- Consistent: Blockchain data is complete, consistent, timely, accurate, and widely available.
- Persistence: Blockchain will not create/persist invalid transactions as determined by consensus. It is nearly impossible to delete or roll back transactions once they are included in the blockchain. Cryptographically, the blocks created are sealed in the chain. It is impossible to delete, edit or copy already created blocks and put them on the network. This leads to the creation of digital assets and ensures a high level of robustness and trust.
- Anonymity: Each user can interact with the blockchain with a generated address, which does not reveal the real identity of the user.
Security features of blockchain
Blockchain helps in recording transactions of any digital assets exchanged between two unknown parties. Security aspects supported by blockchain are critical in ensuring transparency, confidentiality and protection against fraud. The following are the high-level security features of the blockchain.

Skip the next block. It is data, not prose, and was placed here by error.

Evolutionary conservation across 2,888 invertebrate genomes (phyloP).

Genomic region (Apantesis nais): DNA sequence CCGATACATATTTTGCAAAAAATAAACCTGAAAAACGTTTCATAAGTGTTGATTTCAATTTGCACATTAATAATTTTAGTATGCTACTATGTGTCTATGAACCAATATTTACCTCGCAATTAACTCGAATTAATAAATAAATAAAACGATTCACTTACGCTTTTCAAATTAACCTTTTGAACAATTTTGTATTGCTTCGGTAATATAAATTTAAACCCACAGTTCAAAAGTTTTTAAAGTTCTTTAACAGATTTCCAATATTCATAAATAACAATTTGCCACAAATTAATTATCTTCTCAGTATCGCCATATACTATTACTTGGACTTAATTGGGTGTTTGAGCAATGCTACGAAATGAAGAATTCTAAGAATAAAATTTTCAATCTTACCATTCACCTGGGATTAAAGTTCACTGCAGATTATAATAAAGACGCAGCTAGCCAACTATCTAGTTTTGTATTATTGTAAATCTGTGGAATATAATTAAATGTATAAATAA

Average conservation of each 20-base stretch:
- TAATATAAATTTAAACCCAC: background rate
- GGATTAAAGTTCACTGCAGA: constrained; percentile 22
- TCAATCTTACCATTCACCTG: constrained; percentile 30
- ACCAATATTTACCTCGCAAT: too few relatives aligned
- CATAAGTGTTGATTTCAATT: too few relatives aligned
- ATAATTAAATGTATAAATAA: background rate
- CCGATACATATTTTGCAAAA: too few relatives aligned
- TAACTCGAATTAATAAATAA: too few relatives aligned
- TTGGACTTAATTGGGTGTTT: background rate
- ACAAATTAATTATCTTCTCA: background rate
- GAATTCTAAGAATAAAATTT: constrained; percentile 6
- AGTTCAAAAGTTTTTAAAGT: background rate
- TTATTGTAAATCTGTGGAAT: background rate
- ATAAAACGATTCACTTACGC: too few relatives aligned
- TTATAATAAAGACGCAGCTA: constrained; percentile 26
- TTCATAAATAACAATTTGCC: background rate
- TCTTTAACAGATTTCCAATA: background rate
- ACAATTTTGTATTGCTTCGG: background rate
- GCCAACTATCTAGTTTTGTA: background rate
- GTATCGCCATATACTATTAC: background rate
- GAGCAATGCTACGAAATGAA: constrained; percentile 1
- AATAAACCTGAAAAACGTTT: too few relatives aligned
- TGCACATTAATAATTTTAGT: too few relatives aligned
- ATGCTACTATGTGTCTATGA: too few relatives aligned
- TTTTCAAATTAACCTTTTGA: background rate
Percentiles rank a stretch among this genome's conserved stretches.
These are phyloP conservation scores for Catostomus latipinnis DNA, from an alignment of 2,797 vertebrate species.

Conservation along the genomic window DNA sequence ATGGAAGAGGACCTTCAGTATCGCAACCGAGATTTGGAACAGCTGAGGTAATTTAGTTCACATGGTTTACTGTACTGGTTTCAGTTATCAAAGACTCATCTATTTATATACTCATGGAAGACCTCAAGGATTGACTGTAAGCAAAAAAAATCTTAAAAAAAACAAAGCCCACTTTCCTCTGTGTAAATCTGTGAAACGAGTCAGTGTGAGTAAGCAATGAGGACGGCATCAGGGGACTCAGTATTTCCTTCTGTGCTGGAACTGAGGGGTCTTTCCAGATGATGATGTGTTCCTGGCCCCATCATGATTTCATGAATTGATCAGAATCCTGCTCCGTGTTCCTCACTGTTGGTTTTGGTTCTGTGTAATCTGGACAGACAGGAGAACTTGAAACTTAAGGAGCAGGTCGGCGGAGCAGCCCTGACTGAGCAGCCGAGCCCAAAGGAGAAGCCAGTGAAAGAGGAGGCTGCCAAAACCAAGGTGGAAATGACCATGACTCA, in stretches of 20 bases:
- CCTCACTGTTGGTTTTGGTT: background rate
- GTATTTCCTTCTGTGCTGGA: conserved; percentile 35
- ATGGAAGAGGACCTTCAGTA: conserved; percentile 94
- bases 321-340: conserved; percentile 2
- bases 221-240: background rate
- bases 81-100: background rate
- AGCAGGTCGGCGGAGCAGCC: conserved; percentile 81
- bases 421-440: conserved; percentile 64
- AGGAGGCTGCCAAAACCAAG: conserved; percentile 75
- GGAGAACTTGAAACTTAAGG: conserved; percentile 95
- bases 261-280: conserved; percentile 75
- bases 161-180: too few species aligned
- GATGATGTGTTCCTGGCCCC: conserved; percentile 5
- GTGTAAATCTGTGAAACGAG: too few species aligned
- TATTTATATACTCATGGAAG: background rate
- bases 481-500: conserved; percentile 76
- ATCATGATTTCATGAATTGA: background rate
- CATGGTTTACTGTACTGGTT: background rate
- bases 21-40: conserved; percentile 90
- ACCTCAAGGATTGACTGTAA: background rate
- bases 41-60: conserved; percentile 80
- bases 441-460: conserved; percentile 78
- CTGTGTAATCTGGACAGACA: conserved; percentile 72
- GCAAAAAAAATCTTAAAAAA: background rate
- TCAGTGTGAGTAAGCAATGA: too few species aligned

Ledger: The ledger records every transaction in the blockchain. The ledger is a chain of blocks and information in the block is immutable. The distribution of the ledger is done to all the nodes.
Chain of blocks: Blockchain is a chain of blocks. Each block has the hash value of the previous block and this forms a chain. Correction to data in a block (say, n) will change the hash value and will not validate with the hash stored in the next block (n+1). This will be a chain reaction and affect the overall chain. Therefore, this characteristic increases the protection of sensitive data or information.
Confidentiality: Blockchain provides confidentiality by enabling users of a ledger to see authorised transactions only.
Transparency: Blockchain allows the transactions and the ledger state to be maintained and be managed transparently by sharing the ledger to all nodes and using consensus algorithms to reach consensus among all nodes. Consensus algorithms also ensure the ordering and execution of the transactions.
Cryptology: This enables secure transactions and makes blockchain immutable using hash based algorithms, which produce a fixed hash, based on the content of the block.